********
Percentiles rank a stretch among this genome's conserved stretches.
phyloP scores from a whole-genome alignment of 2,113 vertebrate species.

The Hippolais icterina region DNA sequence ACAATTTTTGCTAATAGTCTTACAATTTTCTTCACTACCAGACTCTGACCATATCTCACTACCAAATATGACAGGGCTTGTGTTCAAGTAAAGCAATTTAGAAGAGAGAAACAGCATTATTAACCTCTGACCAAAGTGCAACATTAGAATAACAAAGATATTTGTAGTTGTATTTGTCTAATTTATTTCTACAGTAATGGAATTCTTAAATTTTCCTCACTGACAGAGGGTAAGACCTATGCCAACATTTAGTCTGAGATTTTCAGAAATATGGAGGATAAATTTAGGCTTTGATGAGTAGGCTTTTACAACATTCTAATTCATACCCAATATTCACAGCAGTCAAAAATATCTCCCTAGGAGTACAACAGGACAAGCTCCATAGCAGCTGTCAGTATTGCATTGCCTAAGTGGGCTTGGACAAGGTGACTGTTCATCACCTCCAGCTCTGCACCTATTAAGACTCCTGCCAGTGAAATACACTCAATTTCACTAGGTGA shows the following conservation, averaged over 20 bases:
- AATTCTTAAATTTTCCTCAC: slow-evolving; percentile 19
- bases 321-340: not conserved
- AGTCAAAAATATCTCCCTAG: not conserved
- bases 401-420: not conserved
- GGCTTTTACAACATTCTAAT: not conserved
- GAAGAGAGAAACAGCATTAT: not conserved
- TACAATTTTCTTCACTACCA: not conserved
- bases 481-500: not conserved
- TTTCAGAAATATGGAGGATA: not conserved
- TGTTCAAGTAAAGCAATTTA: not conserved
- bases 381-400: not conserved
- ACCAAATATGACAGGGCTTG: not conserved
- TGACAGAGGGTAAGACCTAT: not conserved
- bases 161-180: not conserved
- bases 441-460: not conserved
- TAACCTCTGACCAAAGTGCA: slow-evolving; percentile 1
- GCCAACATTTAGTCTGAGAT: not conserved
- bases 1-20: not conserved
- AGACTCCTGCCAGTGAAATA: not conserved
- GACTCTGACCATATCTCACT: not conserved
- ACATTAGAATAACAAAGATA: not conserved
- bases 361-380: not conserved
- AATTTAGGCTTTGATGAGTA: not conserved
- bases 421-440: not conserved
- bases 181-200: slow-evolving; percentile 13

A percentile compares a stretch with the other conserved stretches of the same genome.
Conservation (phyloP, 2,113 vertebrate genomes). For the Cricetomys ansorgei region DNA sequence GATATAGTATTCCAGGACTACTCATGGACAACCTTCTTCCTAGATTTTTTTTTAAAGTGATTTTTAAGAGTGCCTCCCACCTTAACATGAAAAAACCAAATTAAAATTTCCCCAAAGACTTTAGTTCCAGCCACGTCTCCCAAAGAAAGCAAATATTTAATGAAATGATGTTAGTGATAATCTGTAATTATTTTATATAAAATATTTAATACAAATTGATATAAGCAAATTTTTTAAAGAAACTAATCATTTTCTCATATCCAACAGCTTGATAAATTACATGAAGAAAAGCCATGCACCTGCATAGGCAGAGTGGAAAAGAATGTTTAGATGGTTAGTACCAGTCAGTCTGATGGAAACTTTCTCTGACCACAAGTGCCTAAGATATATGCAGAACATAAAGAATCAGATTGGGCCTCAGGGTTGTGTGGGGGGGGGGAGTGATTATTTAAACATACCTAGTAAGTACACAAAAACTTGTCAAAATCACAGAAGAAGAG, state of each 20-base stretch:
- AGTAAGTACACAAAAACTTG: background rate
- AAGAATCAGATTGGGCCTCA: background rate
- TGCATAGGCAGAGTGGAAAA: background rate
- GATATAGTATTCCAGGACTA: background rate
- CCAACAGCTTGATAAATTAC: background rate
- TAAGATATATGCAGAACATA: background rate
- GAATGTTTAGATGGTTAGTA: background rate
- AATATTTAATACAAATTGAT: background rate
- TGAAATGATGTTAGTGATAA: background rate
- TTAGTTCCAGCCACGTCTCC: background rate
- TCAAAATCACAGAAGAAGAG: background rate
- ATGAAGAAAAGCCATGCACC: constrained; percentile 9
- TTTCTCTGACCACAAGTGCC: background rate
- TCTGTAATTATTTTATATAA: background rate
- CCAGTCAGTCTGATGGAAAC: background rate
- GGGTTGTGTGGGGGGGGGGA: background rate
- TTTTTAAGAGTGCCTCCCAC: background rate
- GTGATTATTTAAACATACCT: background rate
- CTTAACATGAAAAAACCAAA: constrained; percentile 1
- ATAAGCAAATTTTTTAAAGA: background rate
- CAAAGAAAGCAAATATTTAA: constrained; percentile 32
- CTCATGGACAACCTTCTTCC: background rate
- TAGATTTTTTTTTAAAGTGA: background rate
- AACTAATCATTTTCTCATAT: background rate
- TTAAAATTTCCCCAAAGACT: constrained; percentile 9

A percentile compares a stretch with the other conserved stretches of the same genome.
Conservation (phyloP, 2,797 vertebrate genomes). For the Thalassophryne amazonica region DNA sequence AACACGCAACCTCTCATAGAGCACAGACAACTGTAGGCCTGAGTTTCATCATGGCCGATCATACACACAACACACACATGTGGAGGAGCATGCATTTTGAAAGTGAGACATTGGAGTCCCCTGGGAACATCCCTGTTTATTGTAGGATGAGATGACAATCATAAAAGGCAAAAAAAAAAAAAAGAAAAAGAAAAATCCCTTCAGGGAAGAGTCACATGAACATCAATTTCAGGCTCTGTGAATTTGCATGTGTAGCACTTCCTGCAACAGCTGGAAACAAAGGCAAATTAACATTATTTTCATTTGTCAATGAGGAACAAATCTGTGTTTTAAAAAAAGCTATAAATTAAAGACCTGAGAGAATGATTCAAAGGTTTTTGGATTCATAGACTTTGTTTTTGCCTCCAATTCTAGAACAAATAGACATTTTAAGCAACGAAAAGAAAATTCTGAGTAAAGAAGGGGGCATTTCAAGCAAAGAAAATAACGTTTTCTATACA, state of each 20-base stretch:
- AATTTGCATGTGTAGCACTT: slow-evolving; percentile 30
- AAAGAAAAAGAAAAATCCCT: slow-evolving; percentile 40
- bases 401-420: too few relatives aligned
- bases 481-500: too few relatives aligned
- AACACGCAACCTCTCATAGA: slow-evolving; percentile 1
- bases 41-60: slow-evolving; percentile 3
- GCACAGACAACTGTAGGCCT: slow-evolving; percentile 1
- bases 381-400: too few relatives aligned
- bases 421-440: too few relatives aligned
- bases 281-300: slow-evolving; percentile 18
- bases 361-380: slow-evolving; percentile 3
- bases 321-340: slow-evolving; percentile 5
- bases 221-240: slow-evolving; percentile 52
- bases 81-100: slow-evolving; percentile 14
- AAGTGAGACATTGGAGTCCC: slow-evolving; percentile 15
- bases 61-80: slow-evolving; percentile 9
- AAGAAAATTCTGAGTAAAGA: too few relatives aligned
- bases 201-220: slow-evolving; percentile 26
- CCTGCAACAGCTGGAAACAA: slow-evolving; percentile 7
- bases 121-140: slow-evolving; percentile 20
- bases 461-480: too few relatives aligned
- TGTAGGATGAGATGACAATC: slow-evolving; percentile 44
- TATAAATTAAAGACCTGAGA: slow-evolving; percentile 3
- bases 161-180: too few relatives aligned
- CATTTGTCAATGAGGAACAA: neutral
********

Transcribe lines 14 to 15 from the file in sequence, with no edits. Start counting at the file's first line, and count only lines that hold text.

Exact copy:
- bases 381-400: not conserved
- ACCAAATATGACAGGGCTTG: not conserved